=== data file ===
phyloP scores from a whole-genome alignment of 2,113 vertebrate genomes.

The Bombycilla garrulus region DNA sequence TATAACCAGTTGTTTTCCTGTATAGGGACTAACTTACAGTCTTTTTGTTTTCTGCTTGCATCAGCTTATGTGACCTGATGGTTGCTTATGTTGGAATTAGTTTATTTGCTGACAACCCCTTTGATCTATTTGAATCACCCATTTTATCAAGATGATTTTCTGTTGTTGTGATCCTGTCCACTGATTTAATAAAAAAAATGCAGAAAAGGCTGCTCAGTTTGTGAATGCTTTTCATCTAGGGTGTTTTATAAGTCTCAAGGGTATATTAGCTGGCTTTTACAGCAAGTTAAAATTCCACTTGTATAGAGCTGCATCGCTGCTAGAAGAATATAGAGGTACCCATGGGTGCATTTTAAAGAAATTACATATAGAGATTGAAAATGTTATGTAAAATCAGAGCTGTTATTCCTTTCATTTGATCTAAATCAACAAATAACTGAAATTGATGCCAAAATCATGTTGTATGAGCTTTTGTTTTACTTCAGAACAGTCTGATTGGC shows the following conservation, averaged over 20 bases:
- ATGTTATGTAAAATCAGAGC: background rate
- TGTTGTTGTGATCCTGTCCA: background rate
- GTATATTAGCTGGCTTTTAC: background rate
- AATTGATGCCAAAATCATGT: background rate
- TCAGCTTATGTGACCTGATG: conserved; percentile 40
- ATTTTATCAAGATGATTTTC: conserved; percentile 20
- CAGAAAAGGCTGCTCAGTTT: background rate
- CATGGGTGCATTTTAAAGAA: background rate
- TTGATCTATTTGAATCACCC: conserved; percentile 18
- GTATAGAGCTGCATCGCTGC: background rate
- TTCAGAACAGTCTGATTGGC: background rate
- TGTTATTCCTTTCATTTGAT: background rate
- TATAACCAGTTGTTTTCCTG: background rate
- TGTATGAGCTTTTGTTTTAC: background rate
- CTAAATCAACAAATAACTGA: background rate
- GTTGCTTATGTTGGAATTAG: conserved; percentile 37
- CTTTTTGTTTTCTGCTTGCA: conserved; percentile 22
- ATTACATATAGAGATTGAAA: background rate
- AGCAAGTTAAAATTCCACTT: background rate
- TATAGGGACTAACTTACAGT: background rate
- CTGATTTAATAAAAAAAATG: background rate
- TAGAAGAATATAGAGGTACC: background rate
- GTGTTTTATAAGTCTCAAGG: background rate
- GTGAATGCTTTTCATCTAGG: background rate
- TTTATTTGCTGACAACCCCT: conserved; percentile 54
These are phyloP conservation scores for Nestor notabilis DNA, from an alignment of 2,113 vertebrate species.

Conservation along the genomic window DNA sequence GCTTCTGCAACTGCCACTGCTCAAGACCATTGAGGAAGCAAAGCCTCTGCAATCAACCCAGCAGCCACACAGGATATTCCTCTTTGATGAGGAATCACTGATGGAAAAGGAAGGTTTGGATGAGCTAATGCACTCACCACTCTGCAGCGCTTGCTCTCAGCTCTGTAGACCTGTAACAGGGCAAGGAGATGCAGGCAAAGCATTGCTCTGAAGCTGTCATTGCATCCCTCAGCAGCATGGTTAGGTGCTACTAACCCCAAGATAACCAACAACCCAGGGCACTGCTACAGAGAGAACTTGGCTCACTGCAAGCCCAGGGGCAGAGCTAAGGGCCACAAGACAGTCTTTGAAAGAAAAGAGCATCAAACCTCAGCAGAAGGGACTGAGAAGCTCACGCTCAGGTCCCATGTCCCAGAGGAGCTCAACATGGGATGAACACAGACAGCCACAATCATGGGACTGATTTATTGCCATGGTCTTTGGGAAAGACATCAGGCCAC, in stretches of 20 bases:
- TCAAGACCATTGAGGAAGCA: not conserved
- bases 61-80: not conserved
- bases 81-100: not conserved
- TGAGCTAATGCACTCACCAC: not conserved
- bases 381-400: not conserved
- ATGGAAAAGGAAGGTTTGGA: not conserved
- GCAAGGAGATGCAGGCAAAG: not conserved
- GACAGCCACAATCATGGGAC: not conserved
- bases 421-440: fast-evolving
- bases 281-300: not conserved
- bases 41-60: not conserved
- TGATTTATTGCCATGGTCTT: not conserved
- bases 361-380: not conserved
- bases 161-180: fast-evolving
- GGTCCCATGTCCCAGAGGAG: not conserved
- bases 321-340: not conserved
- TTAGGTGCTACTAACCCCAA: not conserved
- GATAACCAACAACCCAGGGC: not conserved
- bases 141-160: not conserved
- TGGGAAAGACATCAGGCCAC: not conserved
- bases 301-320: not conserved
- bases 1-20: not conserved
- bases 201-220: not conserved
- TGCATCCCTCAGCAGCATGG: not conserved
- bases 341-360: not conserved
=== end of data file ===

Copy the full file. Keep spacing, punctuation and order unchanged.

phyloP scores from a whole-genome alignment of 2,113 vertebrate genomes.

The Bombycilla garrulus region DNA sequence TATAACCAGTTGTTTTCCTGTATAGGGACTAACTTACAGTCTTTTTGTTTTCTGCTTGCATCAGCTTATGTGACCTGATGGTTGCTTATGTTGGAATTAGTTTATTTGCTGACAACCCCTTTGATCTATTTGAATCACCCATTTTATCAAGATGATTTTCTGTTGTTGTGATCCTGTCCACTGATTTAATAAAAAAAATGCAGAAAAGGCTGCTCAGTTTGTGAATGCTTTTCATCTAGGGTGTTTTATAAGTCTCAAGGGTATATTAGCTGGCTTTTACAGCAAGTTAAAATTCCACTTGTATAGAGCTGCATCGCTGCTAGAAGAATATAGAGGTACCCATGGGTGCATTTTAAAGAAATTACATATAGAGATTGAAAATGTTATGTAAAATCAGAGCTGTTATTCCTTTCATTTGATCTAAATCAACAAATAACTGAAATTGATGCCAAAATCATGTTGTATGAGCTTTTGTTTTACTTCAGAACAGTCTGATTGGC shows the following conservation, averaged over 20 bases:
- ATGTTATGTAAAATCAGAGC: background rate
- TGTTGTTGTGATCCTGTCCA: background rate
- GTATATTAGCTGGCTTTTAC: background rate
- AATTGATGCCAAAATCATGT: background rate
- TCAGCTTATGTGACCTGATG: conserved; percentile 40
- ATTTTATCAAGATGATTTTC: conserved; percentile 20
- CAGAAAAGGCTGCTCAGTTT: background rate
- CATGGGTGCATTTTAAAGAA: background rate
- TTGATCTATTTGAATCACCC: conserved; percentile 18
- GTATAGAGCTGCATCGCTGC: background rate
- TTCAGAACAGTCTGATTGGC: background rate
- TGTTATTCCTTTCATTTGAT: background rate
- TATAACCAGTTGTTTTCCTG: background rate
- TGTATGAGCTTTTGTTTTAC: background rate
- CTAAATCAACAAATAACTGA: background rate
- GTTGCTTATGTTGGAATTAG: conserved; percentile 37
- CTTTTTGTTTTCTGCTTGCA: conserved; percentile 22
- ATTACATATAGAGATTGAAA: background rate
- AGCAAGTTAAAATTCCACTT: background rate
- TATAGGGACTAACTTACAGT: background rate
- CTGATTTAATAAAAAAAATG: background rate
- TAGAAGAATATAGAGGTACC: background rate
- GTGTTTTATAAGTCTCAAGG: background rate
- GTGAATGCTTTTCATCTAGG: background rate
- TTTATTTGCTGACAACCCCT: conserved; percentile 54
These are phyloP conservation scores for Nestor notabilis DNA, from an alignment of 2,113 vertebrate species.

Conservation along the genomic window DNA sequence GCTTCTGCAACTGCCACTGCTCAAGACCATTGAGGAAGCAAAGCCTCTGCAATCAACCCAGCAGCCACACAGGATATTCCTCTTTGATGAGGAATCACTGATGGAAAAGGAAGGTTTGGATGAGCTAATGCACTCACCACTCTGCAGCGCTTGCTCTCAGCTCTGTAGACCTGTAACAGGGCAAGGAGATGCAGGCAAAGCATTGCTCTGAAGCTGTCATTGCATCCCTCAGCAGCATGGTTAGGTGCTACTAACCCCAAGATAACCAACAACCCAGGGCACTGCTACAGAGAGAACTTGGCTCACTGCAAGCCCAGGGGCAGAGCTAAGGGCCACAAGACAGTCTTTGAAAGAAAAGAGCATCAAACCTCAGCAGAAGGGACTGAGAAGCTCACGCTCAGGTCCCATGTCCCAGAGGAGCTCAACATGGGATGAACACAGACAGCCACAATCATGGGACTGATTTATTGCCATGGTCTTTGGGAAAGACATCAGGCCAC, in stretches of 20 bases:
- TCAAGACCATTGAGGAAGCA: not conserved
- bases 61-80: not conserved
- bases 81-100: not conserved
- TGAGCTAATGCACTCACCAC: not conserved
- bases 381-400: not conserved
- ATGGAAAAGGAAGGTTTGGA: not conserved
- GCAAGGAGATGCAGGCAAAG: not conserved
- GACAGCCACAATCATGGGAC: not conserved
- bases 421-440: fast-evolving
- bases 281-300: not conserved
- bases 41-60: not conserved
- TGATTTATTGCCATGGTCTT: not conserved
- bases 361-380: not conserved
- bases 161-180: fast-evolving
- GGTCCCATGTCCCAGAGGAG: not conserved
- bases 321-340: not conserved
- TTAGGTGCTACTAACCCCAA: not conserved
- GATAACCAACAACCCAGGGC: not conserved
- bases 141-160: not conserved
- TGGGAAAGACATCAGGCCAC: not conserved
- bases 301-320: not conserved
- bases 1-20: not conserved
- bases 201-220: not conserved
- TGCATCCCTCAGCAGCATGG: not conserved
- bases 341-360: not conserved